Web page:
Changes to CFIUS’s Mandatory Pre-closing Filing Requirements for Critical Technology Businesses
Key developments in U.S. export control laws are expected to further complicate the October 2020 regulation which changed the assessment for whether a mandatory CFIUS filing would be triggered for non-U.S. investments in certain U.S. sensitive technologies. Through these changes, U.S. Congress’ scrutiny of non-U.S. investors gaining access to U.S. sensitive technologies looks set to continue – and further expansion of U.S. export controls is ongoing, enlarging the number of items that will qualify as critical technologies.
The Three Steps Leading to CFIUS Review
A three-step test is used to assess whether a mandatory filing is required for foreign investments in U.S. critical technology businesses. The first step of the mandatory filing test involves determining that the investment target be a U.S. business that “produces, tests, manufactures, fabricates, or develops one or more critical technologies.” Under CFIUS regulations, “critical technologies” are defined as:
- military technology and services subject to the International Traffic in Arms Regulations;
- dual-use (civilian/military) technologies that are controlled by the Export Administration Regulations (EAR) for various reasons relating to national security, non-proliferation regimes, regional stability, or surreptitious listening;
- other items subject to U.S. export controls such as nuclear materials, facilities, or equipment or as select agents and toxins; and
- “emerging and foundational technologies” designated by the Department of Commerce pursuant to the Export Control Reform Act of 2018.
Once the U.S. business is ascertained to involve a critical technology, the second step requires a determination that the non-U.S. investor is receiving one of the following rights with respect to this business, including:
- access (even if not used) to any material non-public technical information in the business’s possession;
- voting or observer rights with respect to the board of directors or similar governing body; or
- any involvement, other than through the voting of shares, in substantive decision making with respect to the business’s use, development, acquisition, or release of critical technology.
Under the new third prong of the mandatory filing test, the assessment for critical technology business is tied to whether U.S. export authorization is required for the non-U.S. investor or its owner. Specifically, CFIUS looks to the export authorization requirement of (i) the non-U.S. investor receiving the governance or information access rights described above, or (ii) anyone directly or indirectly holding a 25 percent or greater voting interest in the non-U.S. investor (or its general partner or equivalent manager, if applicable). The relevant country for determining export license requirements is based on the principal place of business (if an entity) or nationality (if an individual) of the non-U.S. investor or its 25 percent owner.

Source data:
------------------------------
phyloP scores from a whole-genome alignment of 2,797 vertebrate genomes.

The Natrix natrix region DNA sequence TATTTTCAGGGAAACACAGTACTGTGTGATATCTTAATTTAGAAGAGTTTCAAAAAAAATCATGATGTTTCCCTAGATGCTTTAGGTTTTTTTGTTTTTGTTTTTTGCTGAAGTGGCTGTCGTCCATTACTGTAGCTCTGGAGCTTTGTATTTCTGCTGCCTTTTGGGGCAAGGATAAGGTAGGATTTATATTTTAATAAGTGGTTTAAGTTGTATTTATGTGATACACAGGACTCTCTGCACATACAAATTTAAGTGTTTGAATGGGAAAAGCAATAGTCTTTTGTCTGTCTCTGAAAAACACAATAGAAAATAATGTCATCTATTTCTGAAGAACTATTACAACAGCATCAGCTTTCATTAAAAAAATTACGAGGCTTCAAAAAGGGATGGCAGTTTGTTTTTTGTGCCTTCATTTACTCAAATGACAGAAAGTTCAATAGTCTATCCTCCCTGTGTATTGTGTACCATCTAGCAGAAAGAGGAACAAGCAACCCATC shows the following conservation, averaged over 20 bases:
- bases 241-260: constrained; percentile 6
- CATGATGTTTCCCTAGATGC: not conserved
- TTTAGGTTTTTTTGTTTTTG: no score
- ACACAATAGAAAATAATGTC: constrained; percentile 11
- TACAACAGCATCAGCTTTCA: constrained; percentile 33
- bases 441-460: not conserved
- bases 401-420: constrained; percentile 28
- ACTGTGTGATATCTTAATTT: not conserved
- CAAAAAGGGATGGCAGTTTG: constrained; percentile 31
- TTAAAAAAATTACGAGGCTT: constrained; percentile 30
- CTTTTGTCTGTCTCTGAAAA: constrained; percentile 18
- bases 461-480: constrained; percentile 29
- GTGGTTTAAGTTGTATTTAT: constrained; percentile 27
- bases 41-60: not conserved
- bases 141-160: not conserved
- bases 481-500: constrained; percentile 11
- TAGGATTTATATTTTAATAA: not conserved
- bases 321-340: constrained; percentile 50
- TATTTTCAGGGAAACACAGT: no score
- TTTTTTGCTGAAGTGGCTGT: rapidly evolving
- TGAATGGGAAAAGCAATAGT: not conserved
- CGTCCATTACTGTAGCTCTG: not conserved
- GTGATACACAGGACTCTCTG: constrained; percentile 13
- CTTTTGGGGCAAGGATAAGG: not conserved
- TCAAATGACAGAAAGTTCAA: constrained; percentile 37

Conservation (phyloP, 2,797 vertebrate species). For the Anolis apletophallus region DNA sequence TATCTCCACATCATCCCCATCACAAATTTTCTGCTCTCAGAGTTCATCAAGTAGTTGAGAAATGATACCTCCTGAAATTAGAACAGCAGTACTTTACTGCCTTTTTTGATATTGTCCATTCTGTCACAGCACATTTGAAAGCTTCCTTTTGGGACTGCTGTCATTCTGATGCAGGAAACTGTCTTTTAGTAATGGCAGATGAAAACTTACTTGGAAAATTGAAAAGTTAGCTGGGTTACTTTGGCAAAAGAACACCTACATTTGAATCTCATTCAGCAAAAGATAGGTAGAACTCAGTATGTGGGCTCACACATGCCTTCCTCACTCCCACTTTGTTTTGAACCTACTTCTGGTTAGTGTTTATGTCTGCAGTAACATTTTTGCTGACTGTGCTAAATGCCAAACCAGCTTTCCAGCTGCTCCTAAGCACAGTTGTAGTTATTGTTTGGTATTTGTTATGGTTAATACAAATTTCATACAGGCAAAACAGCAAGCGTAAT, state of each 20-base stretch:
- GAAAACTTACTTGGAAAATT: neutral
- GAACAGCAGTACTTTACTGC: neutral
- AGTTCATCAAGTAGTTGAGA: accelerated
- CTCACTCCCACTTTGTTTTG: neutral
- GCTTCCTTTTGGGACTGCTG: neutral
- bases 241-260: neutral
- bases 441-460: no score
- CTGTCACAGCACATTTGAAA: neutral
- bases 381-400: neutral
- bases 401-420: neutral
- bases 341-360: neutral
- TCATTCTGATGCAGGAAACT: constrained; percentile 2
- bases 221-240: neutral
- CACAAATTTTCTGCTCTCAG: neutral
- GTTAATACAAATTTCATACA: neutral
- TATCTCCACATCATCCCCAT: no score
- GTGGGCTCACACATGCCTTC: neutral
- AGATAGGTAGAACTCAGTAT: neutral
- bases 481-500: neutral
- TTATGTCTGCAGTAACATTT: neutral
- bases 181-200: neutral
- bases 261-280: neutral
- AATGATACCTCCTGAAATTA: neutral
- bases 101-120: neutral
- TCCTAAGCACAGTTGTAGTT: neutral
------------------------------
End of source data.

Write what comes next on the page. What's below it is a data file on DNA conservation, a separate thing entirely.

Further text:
EAR license exceptions are not generally considered as part of this test, except for (i) certain types of operating and mass market software, (ii) certain encryption technologies, and (iii) transfers under Strategic Trade Authorizations for software exports to certain listed countries.
Expansion of U.S. Critical Technologies - Coming Soon
Additional restrictions in exports of U.S.-developed technologies can be anticipated in the coming year, which in turn, will further expand the types of technologies that may be subject to mandatory CFIUS filing requirements as a U.S. critical technology.
As mandated under the Export Control Reform Act of 2018, the Commerce Department must identify and impose export controls regarding emerging and foundational technologies, which targets dual-use technologies that would not be covered under existing regulations. The Commerce Department’s release of its final list of technologies that will fall under this new reform is expected in the near term.
Another relevant update is the February 24, 2020, executive order issued by President Biden, directing federal agencies to review security risks to U.S. critical supply chains. This review could result in expanded use of export controls aimed at ensuring continued U.S. capabilities and leadership in relevant industry sectors.
The assessment of critical technology businesses can be particularly challenging for early-stage U.S. businesses with immature export compliance programs. It may also present issues for non-U.S. investors that are less accustomed to dealing with export controls or their application to prospective non-U.S. investors and their owners.
With more export restrictions on the horizon, it is increasingly becoming important for non-U.S. investors doing business in the U.S. or investing in U.S. companies to start their CFIUS assessment early in a transaction.